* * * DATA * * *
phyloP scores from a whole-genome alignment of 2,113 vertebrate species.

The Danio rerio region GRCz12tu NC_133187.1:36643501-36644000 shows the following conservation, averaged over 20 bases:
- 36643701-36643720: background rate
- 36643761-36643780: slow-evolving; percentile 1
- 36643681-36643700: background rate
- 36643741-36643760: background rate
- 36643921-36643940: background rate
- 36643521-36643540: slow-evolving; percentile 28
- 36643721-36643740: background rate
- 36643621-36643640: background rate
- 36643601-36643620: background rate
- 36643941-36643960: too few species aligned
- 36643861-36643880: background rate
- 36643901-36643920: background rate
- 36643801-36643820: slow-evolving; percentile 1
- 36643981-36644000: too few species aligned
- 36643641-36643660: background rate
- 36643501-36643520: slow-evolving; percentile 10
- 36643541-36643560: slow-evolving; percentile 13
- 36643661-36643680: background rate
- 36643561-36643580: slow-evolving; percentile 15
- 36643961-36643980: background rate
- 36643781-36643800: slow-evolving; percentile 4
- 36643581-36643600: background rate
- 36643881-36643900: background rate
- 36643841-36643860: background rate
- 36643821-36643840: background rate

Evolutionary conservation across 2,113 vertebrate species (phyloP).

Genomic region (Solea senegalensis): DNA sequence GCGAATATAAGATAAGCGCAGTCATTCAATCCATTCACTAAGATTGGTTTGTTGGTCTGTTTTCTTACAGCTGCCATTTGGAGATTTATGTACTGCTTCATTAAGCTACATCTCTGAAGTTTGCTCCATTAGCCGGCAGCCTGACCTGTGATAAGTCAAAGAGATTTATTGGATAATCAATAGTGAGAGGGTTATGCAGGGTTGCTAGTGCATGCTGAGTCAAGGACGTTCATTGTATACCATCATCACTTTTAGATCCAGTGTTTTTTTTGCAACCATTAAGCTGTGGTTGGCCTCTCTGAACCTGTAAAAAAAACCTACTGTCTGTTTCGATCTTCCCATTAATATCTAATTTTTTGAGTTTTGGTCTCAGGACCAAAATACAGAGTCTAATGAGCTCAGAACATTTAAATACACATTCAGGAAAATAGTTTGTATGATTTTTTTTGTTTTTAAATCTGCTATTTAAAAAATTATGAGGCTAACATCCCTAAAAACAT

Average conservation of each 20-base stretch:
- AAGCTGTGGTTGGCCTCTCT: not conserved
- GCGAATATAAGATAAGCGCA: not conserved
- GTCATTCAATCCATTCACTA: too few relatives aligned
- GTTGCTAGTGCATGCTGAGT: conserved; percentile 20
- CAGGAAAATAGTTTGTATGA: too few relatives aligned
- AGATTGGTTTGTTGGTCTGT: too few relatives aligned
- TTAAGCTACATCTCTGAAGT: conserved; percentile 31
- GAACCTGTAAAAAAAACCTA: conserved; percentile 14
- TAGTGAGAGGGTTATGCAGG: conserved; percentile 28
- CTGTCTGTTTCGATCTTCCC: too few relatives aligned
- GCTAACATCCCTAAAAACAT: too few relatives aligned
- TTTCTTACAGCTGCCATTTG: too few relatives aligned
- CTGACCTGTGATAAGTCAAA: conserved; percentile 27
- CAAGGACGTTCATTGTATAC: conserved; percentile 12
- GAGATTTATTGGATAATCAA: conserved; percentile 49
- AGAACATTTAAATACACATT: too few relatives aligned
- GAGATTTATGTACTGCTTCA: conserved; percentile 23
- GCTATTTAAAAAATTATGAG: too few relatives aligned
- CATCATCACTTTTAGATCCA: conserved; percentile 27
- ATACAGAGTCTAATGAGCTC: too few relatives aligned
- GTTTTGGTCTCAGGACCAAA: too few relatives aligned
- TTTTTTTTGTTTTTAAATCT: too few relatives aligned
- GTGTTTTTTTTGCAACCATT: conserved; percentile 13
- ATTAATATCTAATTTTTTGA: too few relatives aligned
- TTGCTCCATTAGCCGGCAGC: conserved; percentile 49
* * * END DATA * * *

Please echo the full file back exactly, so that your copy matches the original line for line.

phyloP scores from a whole-genome alignment of 2,113 vertebrate species.

The Danio rerio region GRCz12tu NC_133187.1:36643501-36644000 shows the following conservation, averaged over 20 bases:
- 36643701-36643720: background rate
- 36643761-36643780: slow-evolving; percentile 1
- 36643681-36643700: background rate
- 36643741-36643760: background rate
- 36643921-36643940: background rate
- 36643521-36643540: slow-evolving; percentile 28
- 36643721-36643740: background rate
- 36643621-36643640: background rate
- 36643601-36643620: background rate
- 36643941-36643960: too few species aligned
- 36643861-36643880: background rate
- 36643901-36643920: background rate
- 36643801-36643820: slow-evolving; percentile 1
- 36643981-36644000: too few species aligned
- 36643641-36643660: background rate
- 36643501-36643520: slow-evolving; percentile 10
- 36643541-36643560: slow-evolving; percentile 13
- 36643661-36643680: background rate
- 36643561-36643580: slow-evolving; percentile 15
- 36643961-36643980: background rate
- 36643781-36643800: slow-evolving; percentile 4
- 36643581-36643600: background rate
- 36643881-36643900: background rate
- 36643841-36643860: background rate
- 36643821-36643840: background rate

Evolutionary conservation across 2,113 vertebrate species (phyloP).

Genomic region (Solea senegalensis): DNA sequence GCGAATATAAGATAAGCGCAGTCATTCAATCCATTCACTAAGATTGGTTTGTTGGTCTGTTTTCTTACAGCTGCCATTTGGAGATTTATGTACTGCTTCATTAAGCTACATCTCTGAAGTTTGCTCCATTAGCCGGCAGCCTGACCTGTGATAAGTCAAAGAGATTTATTGGATAATCAATAGTGAGAGGGTTATGCAGGGTTGCTAGTGCATGCTGAGTCAAGGACGTTCATTGTATACCATCATCACTTTTAGATCCAGTGTTTTTTTTGCAACCATTAAGCTGTGGTTGGCCTCTCTGAACCTGTAAAAAAAACCTACTGTCTGTTTCGATCTTCCCATTAATATCTAATTTTTTGAGTTTTGGTCTCAGGACCAAAATACAGAGTCTAATGAGCTCAGAACATTTAAATACACATTCAGGAAAATAGTTTGTATGATTTTTTTTGTTTTTAAATCTGCTATTTAAAAAATTATGAGGCTAACATCCCTAAAAACAT

Average conservation of each 20-base stretch:
- AAGCTGTGGTTGGCCTCTCT: not conserved
- GCGAATATAAGATAAGCGCA: not conserved
- GTCATTCAATCCATTCACTA: too few relatives aligned
- GTTGCTAGTGCATGCTGAGT: conserved; percentile 20
- CAGGAAAATAGTTTGTATGA: too few relatives aligned
- AGATTGGTTTGTTGGTCTGT: too few relatives aligned
- TTAAGCTACATCTCTGAAGT: conserved; percentile 31
- GAACCTGTAAAAAAAACCTA: conserved; percentile 14
- TAGTGAGAGGGTTATGCAGG: conserved; percentile 28
- CTGTCTGTTTCGATCTTCCC: too few relatives aligned
- GCTAACATCCCTAAAAACAT: too few relatives aligned
- TTTCTTACAGCTGCCATTTG: too few relatives aligned
- CTGACCTGTGATAAGTCAAA: conserved; percentile 27
- CAAGGACGTTCATTGTATAC: conserved; percentile 12
- GAGATTTATTGGATAATCAA: conserved; percentile 49
- AGAACATTTAAATACACATT: too few relatives aligned
- GAGATTTATGTACTGCTTCA: conserved; percentile 23
- GCTATTTAAAAAATTATGAG: too few relatives aligned
- CATCATCACTTTTAGATCCA: conserved; percentile 27
- ATACAGAGTCTAATGAGCTC: too few relatives aligned
- GTTTTGGTCTCAGGACCAAA: too few relatives aligned
- TTTTTTTTGTTTTTAAATCT: too few relatives aligned
- GTGTTTTTTTTGCAACCATT: conserved; percentile 13
- ATTAATATCTAATTTTTTGA: too few relatives aligned
- TTGCTCCATTAGCCGGCAGC: conserved; percentile 49